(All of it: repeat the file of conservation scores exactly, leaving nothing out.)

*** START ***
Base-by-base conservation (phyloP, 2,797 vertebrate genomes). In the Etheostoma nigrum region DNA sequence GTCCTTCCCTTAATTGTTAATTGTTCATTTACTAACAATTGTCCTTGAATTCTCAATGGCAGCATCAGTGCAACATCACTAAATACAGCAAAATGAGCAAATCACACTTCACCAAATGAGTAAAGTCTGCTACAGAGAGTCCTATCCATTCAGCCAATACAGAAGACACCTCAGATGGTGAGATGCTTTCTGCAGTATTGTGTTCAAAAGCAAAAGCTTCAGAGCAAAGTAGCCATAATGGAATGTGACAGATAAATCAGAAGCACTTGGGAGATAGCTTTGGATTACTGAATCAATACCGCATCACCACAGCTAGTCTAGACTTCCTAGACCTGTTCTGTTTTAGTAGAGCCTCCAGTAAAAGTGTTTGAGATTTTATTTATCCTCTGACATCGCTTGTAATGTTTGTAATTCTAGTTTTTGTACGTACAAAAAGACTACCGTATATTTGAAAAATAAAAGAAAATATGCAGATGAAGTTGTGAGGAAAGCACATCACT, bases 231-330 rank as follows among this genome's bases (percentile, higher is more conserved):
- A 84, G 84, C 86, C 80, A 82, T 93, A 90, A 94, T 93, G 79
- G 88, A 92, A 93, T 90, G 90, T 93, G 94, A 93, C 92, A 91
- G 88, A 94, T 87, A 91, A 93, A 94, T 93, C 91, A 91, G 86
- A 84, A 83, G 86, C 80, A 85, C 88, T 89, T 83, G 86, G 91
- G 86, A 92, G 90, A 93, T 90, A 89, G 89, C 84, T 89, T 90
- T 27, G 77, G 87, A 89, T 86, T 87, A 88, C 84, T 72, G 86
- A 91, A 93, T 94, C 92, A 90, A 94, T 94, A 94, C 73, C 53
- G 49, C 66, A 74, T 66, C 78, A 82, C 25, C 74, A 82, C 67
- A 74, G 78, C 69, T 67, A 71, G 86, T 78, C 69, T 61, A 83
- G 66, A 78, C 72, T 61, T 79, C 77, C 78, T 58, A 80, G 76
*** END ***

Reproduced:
Base-by-base conservation (phyloP, 2,797 vertebrate genomes). In the Etheostoma nigrum region DNA sequence GTCCTTCCCTTAATTGTTAATTGTTCATTTACTAACAATTGTCCTTGAATTCTCAATGGCAGCATCAGTGCAACATCACTAAATACAGCAAAATGAGCAAATCACACTTCACCAAATGAGTAAAGTCTGCTACAGAGAGTCCTATCCATTCAGCCAATACAGAAGACACCTCAGATGGTGAGATGCTTTCTGCAGTATTGTGTTCAAAAGCAAAAGCTTCAGAGCAAAGTAGCCATAATGGAATGTGACAGATAAATCAGAAGCACTTGGGAGATAGCTTTGGATTACTGAATCAATACCGCATCACCACAGCTAGTCTAGACTTCCTAGACCTGTTCTGTTTTAGTAGAGCCTCCAGTAAAAGTGTTTGAGATTTTATTTATCCTCTGACATCGCTTGTAATGTTTGTAATTCTAGTTTTTGTACGTACAAAAAGACTACCGTATATTTGAAAAATAAAAGAAAATATGCAGATGAAGTTGTGAGGAAAGCACATCACT, bases 231-330 rank as follows among this genome's bases (percentile, higher is more conserved):
- A 84, G 84, C 86, C 80, A 82, T 93, A 90, A 94, T 93, G 79
- G 88, A 92, A 93, T 90, G 90, T 93, G 94, A 93, C 92, A 91
- G 88, A 94, T 87, A 91, A 93, A 94, T 93, C 91, A 91, G 86
- A 84, A 83, G 86, C 80, A 85, C 88, T 89, T 83, G 86, G 91
- G 86, A 92, G 90, A 93, T 90, A 89, G 89, C 84, T 89, T 90
- T 27, G 77, G 87, A 89, T 86, T 87, A 88, C 84, T 72, G 86
- A 91, A 93, T 94, C 92, A 90, A 94, T 94, A 94, C 73, C 53
- G 49, C 66, A 74, T 66, C 78, A 82, C 25, C 74, A 82, C 67
- A 74, G 78, C 69, T 67, A 71, G 86, T 78, C 69, T 61, A 83
- G 66, A 78, C 72, T 61, T 79, C 77, C 78, T 58, A 80, G 76